(MintPress) – “The United States will not accept North Korea as a nuclear state,” said Tom Donilon, Obama’s national security advisor, last week. “Nor will we stand by while it seeks to develop a nuclear-armed missile that can target the United States.” As the U.S. tightens the noose around Pyongyang, North Korean civilians continue to suffer widespread famine that has killed as many as 10,000 in recent years.
Washington continues to escalate hostile rhetoric and threatens war with Iran and North Korea, preferring the use of sanctions over diplomacy — a policy inflicting a collective punishment against innocent civilian populations deprived of food and medicine. Sanctions targeting civilian populations are expressly forbidden under international law, specifically, the 1949 Geneva Convention.
Historically, U.S. sanctions have been mostly ineffective. Since 1970, U.S. sanctions have achieved policy goals a paltry 13 percent of the time, costing U.S. businesses $15-$19 billion in lost revenue, according to a study by the Institute for International Economics. Worse has been the physical toll that sanctions have had, leading to the deaths of at least 170,000 Iraqi children during the first Gulf War alone.
Over the past 50 years, the U.S. has applied economic sanctions to dozens of countries including: Iraq, Cuba, Libya, Sudan, North Korea, Myanmar and Iran, among others, all in hopes of changing regimes or policies seen as unfavorable to U.S. security and economic interests.
Decades of disastrous sanctions: Cuba and Iran
Reports surfaced in late January showing that cannibalism is on the rise in North Korea, as sanctions cut off food supplies to civilians. Unconfirmed reports by citizen journalists working covertly for Asia Press estimate that as many as 10,000 in North and South Hwanghae have died as a result of recent famine.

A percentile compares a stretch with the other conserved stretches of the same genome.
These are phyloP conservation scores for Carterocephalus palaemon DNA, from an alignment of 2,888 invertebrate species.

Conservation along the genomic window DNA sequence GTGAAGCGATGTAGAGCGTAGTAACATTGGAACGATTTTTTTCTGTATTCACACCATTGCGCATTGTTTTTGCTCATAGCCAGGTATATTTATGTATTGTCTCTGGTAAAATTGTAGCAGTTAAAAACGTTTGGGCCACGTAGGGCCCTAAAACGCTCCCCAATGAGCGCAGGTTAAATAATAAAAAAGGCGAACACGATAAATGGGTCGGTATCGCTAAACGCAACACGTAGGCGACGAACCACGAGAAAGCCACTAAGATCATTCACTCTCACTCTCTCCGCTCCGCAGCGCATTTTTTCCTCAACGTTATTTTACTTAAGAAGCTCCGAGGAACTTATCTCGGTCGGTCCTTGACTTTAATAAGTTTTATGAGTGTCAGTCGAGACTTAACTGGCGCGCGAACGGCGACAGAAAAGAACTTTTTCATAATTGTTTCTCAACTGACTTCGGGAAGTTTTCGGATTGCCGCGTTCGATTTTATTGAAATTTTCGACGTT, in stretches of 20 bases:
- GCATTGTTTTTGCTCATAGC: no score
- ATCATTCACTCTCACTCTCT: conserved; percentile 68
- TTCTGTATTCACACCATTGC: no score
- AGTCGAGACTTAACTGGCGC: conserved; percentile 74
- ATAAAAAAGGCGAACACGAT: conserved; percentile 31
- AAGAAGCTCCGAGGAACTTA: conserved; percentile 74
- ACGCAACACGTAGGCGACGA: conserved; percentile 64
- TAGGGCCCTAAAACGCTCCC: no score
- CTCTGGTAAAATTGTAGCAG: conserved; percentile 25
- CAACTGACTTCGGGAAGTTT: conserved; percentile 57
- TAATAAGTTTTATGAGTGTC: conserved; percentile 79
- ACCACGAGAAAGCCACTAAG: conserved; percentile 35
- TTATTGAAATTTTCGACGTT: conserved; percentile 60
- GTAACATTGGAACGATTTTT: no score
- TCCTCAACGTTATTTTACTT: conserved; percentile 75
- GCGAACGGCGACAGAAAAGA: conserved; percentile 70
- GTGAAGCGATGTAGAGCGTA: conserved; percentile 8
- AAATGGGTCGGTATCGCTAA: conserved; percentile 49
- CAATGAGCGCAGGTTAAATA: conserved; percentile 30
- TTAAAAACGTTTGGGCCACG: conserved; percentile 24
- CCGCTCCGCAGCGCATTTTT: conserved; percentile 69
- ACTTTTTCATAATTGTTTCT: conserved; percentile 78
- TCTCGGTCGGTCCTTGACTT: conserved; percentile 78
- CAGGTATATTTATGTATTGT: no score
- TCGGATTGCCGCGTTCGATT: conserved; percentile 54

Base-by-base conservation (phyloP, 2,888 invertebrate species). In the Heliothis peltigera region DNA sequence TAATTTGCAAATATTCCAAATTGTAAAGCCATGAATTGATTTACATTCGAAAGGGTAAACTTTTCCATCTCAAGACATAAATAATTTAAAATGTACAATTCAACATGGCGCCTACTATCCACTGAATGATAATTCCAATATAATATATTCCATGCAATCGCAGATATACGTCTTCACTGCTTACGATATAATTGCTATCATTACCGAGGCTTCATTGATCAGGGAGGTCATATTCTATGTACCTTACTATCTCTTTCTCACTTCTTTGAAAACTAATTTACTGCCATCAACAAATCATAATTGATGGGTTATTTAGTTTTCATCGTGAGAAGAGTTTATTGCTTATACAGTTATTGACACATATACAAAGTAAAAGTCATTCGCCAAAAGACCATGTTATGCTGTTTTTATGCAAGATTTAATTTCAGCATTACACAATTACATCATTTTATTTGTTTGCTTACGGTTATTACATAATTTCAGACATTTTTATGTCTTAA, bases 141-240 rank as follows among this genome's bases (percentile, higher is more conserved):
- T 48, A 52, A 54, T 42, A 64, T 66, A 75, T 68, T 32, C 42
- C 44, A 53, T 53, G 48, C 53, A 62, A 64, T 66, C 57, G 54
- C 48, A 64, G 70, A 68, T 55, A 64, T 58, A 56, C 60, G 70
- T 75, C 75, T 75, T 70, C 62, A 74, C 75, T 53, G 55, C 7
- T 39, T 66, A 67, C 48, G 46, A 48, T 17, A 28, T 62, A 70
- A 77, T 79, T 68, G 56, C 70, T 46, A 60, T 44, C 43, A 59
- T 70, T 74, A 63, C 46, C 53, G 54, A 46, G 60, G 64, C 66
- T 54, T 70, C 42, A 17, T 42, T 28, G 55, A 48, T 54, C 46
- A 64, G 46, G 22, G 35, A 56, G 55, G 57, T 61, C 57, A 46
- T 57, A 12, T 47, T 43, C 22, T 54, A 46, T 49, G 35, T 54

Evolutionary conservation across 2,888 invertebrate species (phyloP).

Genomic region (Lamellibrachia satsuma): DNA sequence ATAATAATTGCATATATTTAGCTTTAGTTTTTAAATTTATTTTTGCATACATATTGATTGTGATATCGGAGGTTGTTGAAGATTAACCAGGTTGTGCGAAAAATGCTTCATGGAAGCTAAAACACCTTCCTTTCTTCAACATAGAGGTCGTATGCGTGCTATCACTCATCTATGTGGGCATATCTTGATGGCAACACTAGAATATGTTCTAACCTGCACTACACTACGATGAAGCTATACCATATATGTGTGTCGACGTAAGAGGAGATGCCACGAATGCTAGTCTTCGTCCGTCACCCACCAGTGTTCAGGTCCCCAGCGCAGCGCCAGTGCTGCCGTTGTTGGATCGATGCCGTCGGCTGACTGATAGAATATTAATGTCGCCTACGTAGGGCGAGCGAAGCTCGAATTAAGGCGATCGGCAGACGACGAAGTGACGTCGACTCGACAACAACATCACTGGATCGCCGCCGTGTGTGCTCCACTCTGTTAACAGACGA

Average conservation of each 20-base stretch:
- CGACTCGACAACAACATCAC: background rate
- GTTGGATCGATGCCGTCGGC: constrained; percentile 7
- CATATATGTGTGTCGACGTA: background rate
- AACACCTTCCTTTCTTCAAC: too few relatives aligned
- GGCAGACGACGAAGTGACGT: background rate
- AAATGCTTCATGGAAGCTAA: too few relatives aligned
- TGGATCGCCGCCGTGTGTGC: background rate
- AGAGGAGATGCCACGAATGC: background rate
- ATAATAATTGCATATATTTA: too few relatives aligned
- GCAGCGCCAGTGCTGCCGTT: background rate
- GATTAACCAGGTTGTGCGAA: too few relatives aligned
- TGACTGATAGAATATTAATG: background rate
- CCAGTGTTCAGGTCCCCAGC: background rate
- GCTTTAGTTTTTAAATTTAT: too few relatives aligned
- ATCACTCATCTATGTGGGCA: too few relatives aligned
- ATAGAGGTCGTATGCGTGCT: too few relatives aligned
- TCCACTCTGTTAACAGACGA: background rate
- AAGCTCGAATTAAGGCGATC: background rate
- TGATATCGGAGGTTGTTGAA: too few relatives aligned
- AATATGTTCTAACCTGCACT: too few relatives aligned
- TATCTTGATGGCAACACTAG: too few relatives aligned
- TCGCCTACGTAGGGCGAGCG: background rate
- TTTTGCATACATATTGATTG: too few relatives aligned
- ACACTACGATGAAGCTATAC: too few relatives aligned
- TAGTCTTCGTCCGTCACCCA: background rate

Economic sanctions vary in their application but usually include restrictions on the trade of goods, services and the transfer of funds among banks. In some cases, travel restrictions are applied to key individuals connected with regimes considered to be “state sponsors of terror.”
This did not slow the onslaught of economic restrictions against Pyongyang after nuclear tests earlier this month as the U.N. Security Council unanimously approved a new round of sanctions against North Korea. “These sanctions will bite, and bite hard,” U.S. Ambassador to the United Nations Susan Rice said after the vote.
For more than 50 years, the U.S. has pursued a similarly tight set of sanctions against Cuba, creating the longest economic blockade in modern history. Long after Cuba removed Soviet nuclear weapons from its territory, Washington continues inflicting what human rights groups call, a “collective punishment” against Cuba’s 11 million citizens.
“We are 100 percent against the U.S. blockade and all U.S. aggression. We call it a blockade because the U.S. threatens other countries by canceling trade agreements,” said Joe Callahan, a Minnesota Cuba Committee activist to Mint Press News.
As an organization representing roughly 600 activists, the Minnesota Cuba Committee has advocated for a full normalization of U.S. relations with Cuba since its founding in 1994.
Callahan observed the effects of sanctions first hand during eight separate aid trips to the island over the past 15 years. “The blockade has had a big impact on the people. There are shortages of important goods. In the early 90s, there were shortages of food.” Even basic supplies like soap and cement have reportedly become scarce in recent years.
The international community has also condemned the 53-year U.S. trade embargo against Cuba. In an almost unanimous vote, 188 members of the 193 member U.N. General Assembly voted to denounce the U.S. trade embargo, calling upon Washington to immediately lift the blockade.
“No persons may be punished for an offense he or she has not personally committed. Collective penalties and likewise all measures of intimidation or of terrorism are prohibited. Pillage is prohibited. Reprisals against persons and their property are prohibited.”
Despite economic pressures, Havana maintains a centrally planned semi-Socialist economy. Because of strong trade relations with Venezuela and other leftist states in Latin America, Cuba has been able to avoid food and medicine shortages currently affecting Iran — another target of U.S. sanctions.
Sanctions against Iran
“These sanctions will likely have catastrophic humanitarian consequences,” said Professor Hamid Dabashi of Columbia University August 2009 after the United States instituted new sanctions against the Ahmadinejad government. Almost four years later, his predictions have become reality.